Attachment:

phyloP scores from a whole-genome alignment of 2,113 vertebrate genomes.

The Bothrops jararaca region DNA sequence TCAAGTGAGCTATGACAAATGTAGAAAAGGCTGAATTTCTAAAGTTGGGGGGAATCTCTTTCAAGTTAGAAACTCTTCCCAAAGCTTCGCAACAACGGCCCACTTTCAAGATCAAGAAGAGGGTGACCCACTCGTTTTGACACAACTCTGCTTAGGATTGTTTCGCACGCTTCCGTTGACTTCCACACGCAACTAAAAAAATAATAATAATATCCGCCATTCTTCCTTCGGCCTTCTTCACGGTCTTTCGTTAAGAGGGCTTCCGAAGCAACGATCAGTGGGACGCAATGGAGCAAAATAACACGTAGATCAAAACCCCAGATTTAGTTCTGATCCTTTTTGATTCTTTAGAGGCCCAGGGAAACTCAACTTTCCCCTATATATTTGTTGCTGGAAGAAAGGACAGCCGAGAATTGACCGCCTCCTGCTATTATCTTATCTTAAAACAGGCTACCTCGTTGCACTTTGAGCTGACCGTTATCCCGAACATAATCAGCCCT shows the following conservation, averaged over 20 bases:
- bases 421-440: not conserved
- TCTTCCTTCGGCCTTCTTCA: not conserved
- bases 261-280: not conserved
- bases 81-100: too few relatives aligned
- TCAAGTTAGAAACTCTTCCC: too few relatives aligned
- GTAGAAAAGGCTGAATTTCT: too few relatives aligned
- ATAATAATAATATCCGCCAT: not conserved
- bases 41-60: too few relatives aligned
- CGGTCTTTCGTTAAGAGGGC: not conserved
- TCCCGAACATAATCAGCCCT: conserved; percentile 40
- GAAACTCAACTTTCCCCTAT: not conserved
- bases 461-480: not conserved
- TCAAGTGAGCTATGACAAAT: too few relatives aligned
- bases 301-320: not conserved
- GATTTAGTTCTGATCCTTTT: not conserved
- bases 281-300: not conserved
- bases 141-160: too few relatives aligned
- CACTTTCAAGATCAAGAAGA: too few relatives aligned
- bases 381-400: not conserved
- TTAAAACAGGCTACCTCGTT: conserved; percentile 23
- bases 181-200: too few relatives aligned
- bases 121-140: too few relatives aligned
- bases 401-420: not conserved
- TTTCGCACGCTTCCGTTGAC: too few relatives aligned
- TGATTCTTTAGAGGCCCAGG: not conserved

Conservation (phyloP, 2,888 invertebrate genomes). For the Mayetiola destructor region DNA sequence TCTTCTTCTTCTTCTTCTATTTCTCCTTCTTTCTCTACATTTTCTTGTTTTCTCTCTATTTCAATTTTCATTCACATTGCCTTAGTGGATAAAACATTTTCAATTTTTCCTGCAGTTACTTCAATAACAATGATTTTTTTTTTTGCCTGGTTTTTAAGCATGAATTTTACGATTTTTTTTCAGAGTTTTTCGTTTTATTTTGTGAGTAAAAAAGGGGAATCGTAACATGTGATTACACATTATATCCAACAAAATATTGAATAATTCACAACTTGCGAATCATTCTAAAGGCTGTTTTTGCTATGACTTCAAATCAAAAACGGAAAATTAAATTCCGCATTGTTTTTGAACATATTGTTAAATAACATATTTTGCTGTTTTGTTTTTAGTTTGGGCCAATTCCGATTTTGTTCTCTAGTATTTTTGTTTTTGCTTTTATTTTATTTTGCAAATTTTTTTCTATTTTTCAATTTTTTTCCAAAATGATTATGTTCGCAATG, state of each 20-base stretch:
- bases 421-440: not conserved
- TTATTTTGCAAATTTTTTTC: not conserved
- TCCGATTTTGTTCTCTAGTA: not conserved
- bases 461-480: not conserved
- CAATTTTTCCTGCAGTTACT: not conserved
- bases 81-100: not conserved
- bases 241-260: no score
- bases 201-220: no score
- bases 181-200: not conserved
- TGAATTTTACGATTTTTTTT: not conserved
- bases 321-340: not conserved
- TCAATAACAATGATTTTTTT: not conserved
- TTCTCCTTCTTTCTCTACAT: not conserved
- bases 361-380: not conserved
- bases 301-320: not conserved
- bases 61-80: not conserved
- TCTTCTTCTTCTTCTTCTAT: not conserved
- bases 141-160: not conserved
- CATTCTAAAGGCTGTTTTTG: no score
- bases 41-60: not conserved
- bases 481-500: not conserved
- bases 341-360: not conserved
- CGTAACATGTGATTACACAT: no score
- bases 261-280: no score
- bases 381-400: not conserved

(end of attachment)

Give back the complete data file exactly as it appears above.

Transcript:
phyloP scores from a whole-genome alignment of 2,113 vertebrate genomes.

The Bothrops jararaca region DNA sequence TCAAGTGAGCTATGACAAATGTAGAAAAGGCTGAATTTCTAAAGTTGGGGGGAATCTCTTTCAAGTTAGAAACTCTTCCCAAAGCTTCGCAACAACGGCCCACTTTCAAGATCAAGAAGAGGGTGACCCACTCGTTTTGACACAACTCTGCTTAGGATTGTTTCGCACGCTTCCGTTGACTTCCACACGCAACTAAAAAAATAATAATAATATCCGCCATTCTTCCTTCGGCCTTCTTCACGGTCTTTCGTTAAGAGGGCTTCCGAAGCAACGATCAGTGGGACGCAATGGAGCAAAATAACACGTAGATCAAAACCCCAGATTTAGTTCTGATCCTTTTTGATTCTTTAGAGGCCCAGGGAAACTCAACTTTCCCCTATATATTTGTTGCTGGAAGAAAGGACAGCCGAGAATTGACCGCCTCCTGCTATTATCTTATCTTAAAACAGGCTACCTCGTTGCACTTTGAGCTGACCGTTATCCCGAACATAATCAGCCCT shows the following conservation, averaged over 20 bases:
- bases 421-440: not conserved
- TCTTCCTTCGGCCTTCTTCA: not conserved
- bases 261-280: not conserved
- bases 81-100: too few relatives aligned
- TCAAGTTAGAAACTCTTCCC: too few relatives aligned
- GTAGAAAAGGCTGAATTTCT: too few relatives aligned
- ATAATAATAATATCCGCCAT: not conserved
- bases 41-60: too few relatives aligned
- CGGTCTTTCGTTAAGAGGGC: not conserved
- TCCCGAACATAATCAGCCCT: conserved; percentile 40
- GAAACTCAACTTTCCCCTAT: not conserved
- bases 461-480: not conserved
- TCAAGTGAGCTATGACAAAT: too few relatives aligned
- bases 301-320: not conserved
- GATTTAGTTCTGATCCTTTT: not conserved
- bases 281-300: not conserved
- bases 141-160: too few relatives aligned
- CACTTTCAAGATCAAGAAGA: too few relatives aligned
- bases 381-400: not conserved
- TTAAAACAGGCTACCTCGTT: conserved; percentile 23
- bases 181-200: too few relatives aligned
- bases 121-140: too few relatives aligned
- bases 401-420: not conserved
- TTTCGCACGCTTCCGTTGAC: too few relatives aligned
- TGATTCTTTAGAGGCCCAGG: not conserved

Conservation (phyloP, 2,888 invertebrate genomes). For the Mayetiola destructor region DNA sequence TCTTCTTCTTCTTCTTCTATTTCTCCTTCTTTCTCTACATTTTCTTGTTTTCTCTCTATTTCAATTTTCATTCACATTGCCTTAGTGGATAAAACATTTTCAATTTTTCCTGCAGTTACTTCAATAACAATGATTTTTTTTTTTGCCTGGTTTTTAAGCATGAATTTTACGATTTTTTTTCAGAGTTTTTCGTTTTATTTTGTGAGTAAAAAAGGGGAATCGTAACATGTGATTACACATTATATCCAACAAAATATTGAATAATTCACAACTTGCGAATCATTCTAAAGGCTGTTTTTGCTATGACTTCAAATCAAAAACGGAAAATTAAATTCCGCATTGTTTTTGAACATATTGTTAAATAACATATTTTGCTGTTTTGTTTTTAGTTTGGGCCAATTCCGATTTTGTTCTCTAGTATTTTTGTTTTTGCTTTTATTTTATTTTGCAAATTTTTTTCTATTTTTCAATTTTTTTCCAAAATGATTATGTTCGCAATG, state of each 20-base stretch:
- bases 421-440: not conserved
- TTATTTTGCAAATTTTTTTC: not conserved
- TCCGATTTTGTTCTCTAGTA: not conserved
- bases 461-480: not conserved
- CAATTTTTCCTGCAGTTACT: not conserved
- bases 81-100: not conserved
- bases 241-260: no score
- bases 201-220: no score
- bases 181-200: not conserved
- TGAATTTTACGATTTTTTTT: not conserved
- bases 321-340: not conserved
- TCAATAACAATGATTTTTTT: not conserved
- TTCTCCTTCTTTCTCTACAT: not conserved
- bases 361-380: not conserved
- bases 301-320: not conserved
- bases 61-80: not conserved
- TCTTCTTCTTCTTCTTCTAT: not conserved
- bases 141-160: not conserved
- CATTCTAAAGGCTGTTTTTG: no score
- bases 41-60: not conserved
- bases 481-500: not conserved
- bases 341-360: not conserved
- CGTAACATGTGATTACACAT: no score
- bases 261-280: no score
- bases 381-400: not conserved